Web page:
I was excited upon first hearing about this film. A film called Beirut! So it’ll be about Lebanese people during the height of their civil war? No. A film about Palestinian refugees, perhaps, living in Beirut? No. A film about Arabs at all? No. Beirut is about none of these things and that’s one of its biggest problems. While focusing on the events happening to and around Jon Hamm’s character, director Brad Anderson and screenwriter Tony Gilroy bring to life a world in which the Arab characters are secondary in a film set in, as the title implies, Beirut. In addition, the film heavily leans into stereotypes of Arabs, in which they aren’t afforded humanity and are only considered the “bad guys” of the story when the story, in all honesty, should’ve been about them to begin with.
It’s 1972 and the film opens with Mason Skiles (Jon Hamm) giving the abridged, overly simplified, and western version of the Palestinian/Israeli conflict and what that’s meant for their neighboring countries. It’s immediately eyebrow-raising and doesn’t really get better from there. Mason is a U.S. diplomat and he’s living well, married to Nadia (Leila Bekhti), and the pair has taken in an orphan named Karim (Idir Chender). They’re living in Beirut, Lebanon at the height of its economic glory, back when it was referred to as “the Paris of the Middle East.” But, like with most things, not everything is as good as it seems. Ten years later, after Mason has lost everything and is no longer a diplomat, he’s called back to Beirut to help save his friend, Cal (Mark Pellegrino), who’s been kidnapped. Mason finds himself working with CIA operatives Sandy Crowder (Rosamund Pike) and Donald Gaines (Dean Norris) to negotiate for the life of Cal and so he’s involuntarily drawn back to the life he left behind.
Beirut is a by-the-book film. Part espionage and part thriller, the movie is more concerned with the plot than its characters and, besides Rosamund Pike’s decent Arabic language skills, the film drags and isn’t well-paced. In a city far more rich in culture and identity, placing Jon Hamm’s character at the center of a multi-layered conflict happening in Lebanon in 1982 and keeping the film tethered to the outsider perspective is a mistake. Beirut never once allows itself to become anything but a drab thriller. None of the Lebanese characters are fully fledged people (nor are many of them actually played by Lebanese people) with concrete reasons for their actions. We don’t see their lives, nor are they anything beyond the cardboard cutout terrorist characters that Hollywood seems to love portraying. It’s a warped view of the Middle East when the entire plot is entirely from the white man’s perspective and largely involves the U.S. government. Even the setting doesn’t look like what Beirut actually looks like (because it was shot elsewhere) and so lacks any authenticity.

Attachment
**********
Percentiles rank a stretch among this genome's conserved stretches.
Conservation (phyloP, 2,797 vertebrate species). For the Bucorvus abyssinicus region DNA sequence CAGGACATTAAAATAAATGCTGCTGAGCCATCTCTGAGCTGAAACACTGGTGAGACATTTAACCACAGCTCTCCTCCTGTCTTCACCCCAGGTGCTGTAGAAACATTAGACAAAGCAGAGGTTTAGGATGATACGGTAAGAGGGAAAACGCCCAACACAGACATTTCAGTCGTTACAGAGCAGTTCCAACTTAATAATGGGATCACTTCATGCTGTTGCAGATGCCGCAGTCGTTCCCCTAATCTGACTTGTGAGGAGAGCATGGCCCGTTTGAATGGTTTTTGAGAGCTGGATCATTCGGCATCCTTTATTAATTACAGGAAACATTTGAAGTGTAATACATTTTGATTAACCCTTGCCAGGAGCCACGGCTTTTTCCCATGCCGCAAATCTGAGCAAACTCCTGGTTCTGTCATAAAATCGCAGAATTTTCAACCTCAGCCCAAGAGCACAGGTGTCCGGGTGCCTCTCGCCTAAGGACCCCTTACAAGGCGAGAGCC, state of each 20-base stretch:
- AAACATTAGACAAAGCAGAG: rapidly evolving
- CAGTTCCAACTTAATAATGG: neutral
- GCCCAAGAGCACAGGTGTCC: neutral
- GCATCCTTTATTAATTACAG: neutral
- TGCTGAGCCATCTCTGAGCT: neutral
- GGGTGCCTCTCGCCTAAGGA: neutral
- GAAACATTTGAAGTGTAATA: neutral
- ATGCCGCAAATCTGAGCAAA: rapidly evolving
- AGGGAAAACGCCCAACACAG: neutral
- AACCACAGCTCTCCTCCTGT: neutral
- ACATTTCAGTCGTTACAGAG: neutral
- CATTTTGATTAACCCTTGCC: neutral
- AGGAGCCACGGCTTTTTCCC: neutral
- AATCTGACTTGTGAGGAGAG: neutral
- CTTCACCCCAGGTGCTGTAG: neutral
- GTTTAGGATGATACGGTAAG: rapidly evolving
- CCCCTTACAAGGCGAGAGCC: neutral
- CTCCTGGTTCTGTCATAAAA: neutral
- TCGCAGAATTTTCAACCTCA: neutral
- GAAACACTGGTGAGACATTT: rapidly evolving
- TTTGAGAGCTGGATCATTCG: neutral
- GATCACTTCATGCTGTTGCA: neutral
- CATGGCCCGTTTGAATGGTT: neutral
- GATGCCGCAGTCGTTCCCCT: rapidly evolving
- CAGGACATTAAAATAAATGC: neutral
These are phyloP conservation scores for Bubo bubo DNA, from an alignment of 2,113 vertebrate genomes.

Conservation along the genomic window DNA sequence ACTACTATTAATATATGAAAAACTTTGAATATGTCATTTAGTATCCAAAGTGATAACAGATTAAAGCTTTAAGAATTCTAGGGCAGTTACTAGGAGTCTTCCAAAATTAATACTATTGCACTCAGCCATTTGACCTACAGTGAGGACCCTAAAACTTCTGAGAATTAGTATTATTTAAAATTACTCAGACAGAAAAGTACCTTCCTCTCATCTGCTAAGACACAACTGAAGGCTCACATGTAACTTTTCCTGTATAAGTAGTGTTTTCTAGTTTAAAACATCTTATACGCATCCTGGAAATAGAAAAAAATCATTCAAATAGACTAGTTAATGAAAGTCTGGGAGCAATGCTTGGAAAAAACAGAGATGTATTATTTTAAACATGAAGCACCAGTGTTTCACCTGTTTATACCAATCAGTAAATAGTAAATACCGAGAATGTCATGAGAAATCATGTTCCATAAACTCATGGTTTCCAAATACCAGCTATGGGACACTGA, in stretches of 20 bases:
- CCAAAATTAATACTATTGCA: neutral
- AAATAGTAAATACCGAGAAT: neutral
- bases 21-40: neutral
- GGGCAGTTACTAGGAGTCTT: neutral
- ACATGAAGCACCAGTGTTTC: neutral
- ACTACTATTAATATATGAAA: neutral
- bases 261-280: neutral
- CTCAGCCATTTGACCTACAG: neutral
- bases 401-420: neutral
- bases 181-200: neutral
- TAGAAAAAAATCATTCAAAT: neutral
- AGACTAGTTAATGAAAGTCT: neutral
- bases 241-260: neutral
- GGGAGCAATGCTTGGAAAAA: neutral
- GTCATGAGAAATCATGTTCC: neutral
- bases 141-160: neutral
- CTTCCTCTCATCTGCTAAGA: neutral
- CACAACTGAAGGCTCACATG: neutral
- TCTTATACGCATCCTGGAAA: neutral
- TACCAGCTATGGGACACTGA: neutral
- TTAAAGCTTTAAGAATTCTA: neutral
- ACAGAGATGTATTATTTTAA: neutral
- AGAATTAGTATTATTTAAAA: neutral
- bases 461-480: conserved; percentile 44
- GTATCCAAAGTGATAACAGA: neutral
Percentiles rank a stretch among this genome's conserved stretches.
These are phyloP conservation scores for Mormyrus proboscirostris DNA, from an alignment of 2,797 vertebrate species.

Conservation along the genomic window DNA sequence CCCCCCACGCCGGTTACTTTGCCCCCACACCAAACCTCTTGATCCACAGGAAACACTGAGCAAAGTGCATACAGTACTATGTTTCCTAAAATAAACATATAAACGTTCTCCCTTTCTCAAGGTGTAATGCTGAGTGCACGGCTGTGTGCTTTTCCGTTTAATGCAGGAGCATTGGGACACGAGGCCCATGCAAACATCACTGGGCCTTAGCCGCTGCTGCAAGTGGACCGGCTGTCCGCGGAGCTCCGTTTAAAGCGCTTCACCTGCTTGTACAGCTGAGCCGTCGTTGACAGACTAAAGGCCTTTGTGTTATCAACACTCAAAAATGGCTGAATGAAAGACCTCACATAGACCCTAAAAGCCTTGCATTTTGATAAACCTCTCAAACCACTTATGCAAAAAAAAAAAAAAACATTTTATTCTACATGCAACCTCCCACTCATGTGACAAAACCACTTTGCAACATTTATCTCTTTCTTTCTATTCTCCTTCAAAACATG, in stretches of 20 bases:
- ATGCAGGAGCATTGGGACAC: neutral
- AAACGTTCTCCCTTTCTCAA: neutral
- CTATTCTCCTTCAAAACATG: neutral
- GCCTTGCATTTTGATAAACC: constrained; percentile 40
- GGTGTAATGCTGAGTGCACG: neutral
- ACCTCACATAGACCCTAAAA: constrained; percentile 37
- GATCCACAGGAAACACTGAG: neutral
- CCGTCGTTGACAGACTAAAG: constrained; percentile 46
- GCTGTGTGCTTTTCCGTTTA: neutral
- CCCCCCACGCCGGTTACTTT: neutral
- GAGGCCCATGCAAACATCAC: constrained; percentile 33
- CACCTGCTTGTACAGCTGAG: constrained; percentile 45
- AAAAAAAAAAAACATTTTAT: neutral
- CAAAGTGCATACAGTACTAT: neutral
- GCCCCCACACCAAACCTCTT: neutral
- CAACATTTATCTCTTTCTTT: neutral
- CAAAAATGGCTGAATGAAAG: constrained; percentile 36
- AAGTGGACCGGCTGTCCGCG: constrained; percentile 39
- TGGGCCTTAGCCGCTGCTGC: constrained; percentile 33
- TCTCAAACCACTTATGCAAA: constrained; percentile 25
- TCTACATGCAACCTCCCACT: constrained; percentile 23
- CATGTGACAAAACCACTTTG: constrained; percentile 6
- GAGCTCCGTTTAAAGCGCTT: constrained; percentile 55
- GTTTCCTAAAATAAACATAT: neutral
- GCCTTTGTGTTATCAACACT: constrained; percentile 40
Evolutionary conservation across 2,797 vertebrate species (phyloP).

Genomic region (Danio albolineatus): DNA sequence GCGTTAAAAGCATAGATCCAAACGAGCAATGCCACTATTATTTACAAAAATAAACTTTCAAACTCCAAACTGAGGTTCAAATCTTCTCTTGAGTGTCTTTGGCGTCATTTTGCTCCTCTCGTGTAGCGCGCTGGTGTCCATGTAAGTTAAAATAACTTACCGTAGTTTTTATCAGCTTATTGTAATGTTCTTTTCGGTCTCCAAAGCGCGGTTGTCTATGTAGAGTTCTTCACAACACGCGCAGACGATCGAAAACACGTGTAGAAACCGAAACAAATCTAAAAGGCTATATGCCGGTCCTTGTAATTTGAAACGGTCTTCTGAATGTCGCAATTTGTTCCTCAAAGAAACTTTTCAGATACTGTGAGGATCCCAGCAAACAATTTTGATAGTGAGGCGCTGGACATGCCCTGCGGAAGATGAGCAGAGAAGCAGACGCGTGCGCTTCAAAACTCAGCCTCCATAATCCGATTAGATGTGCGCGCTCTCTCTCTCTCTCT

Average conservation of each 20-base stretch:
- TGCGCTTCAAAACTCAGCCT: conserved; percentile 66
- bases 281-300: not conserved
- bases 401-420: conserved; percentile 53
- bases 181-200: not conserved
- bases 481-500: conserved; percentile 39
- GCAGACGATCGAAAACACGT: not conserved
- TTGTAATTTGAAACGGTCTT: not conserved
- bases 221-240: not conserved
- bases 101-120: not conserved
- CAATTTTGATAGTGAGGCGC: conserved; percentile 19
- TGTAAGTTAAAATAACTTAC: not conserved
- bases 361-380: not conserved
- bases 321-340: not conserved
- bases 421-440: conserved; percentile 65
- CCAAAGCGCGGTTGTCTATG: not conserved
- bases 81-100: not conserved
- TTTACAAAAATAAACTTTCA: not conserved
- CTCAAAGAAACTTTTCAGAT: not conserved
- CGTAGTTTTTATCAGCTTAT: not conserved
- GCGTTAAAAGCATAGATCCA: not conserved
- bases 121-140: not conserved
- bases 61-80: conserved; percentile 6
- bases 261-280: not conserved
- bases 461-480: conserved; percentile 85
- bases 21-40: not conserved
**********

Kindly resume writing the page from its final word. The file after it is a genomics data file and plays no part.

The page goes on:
Even more frustrating is that Leila Bekhti’s character dies not long after the movie begins. Why? For Hamm’s pain and to be his reason to leave Beirut in the first place. Afterward, she is barely acknowledged and, as the plot takes precedence over its characters, the audience will forget she ever existed. Beirut ramps up its action as it goes on, with a reveal that comes midway through the film which is meant to have an emotional impact, but it falls so very flat. And it’s ultimately because there’s no foundation or emotional attachment to any of these characters that the impact is meaningless. The good performances by the cast should be mentioned, but even they aren’t enough to save the film from its poor execution, lack of character development, and stereotypical portrayal of Arab characters.
If a film is set in another country, it should feature people from that particular country as more than just bad guys or extras milling around in the background. Beirut’s events are filtered through the lens of the west and its views on the Middle East are shaky and and warped as a result. Not only is the title misleading, but the film doesn’t do any of its Arabic-speaking characters justice, nor does it portray their humanity. Beirut may have honestly been set anywhere else, as the city doesn’t hold any significance to the overall story besides being a place where the characters happen to be. Arabs as terrorists has been played out, and it’s lazy writing to not expand on their characters. The film simply adds to the negative portrayals of Arabs in media without any thought, leaning into the white savior aspect instead. In many ways, Beirut isn’t any different from the plethora of films just like it, and it’s upsetting and frankly insulting that it’s named after a city that’s far more multi-dimensional in reality than the film ever allows it to be.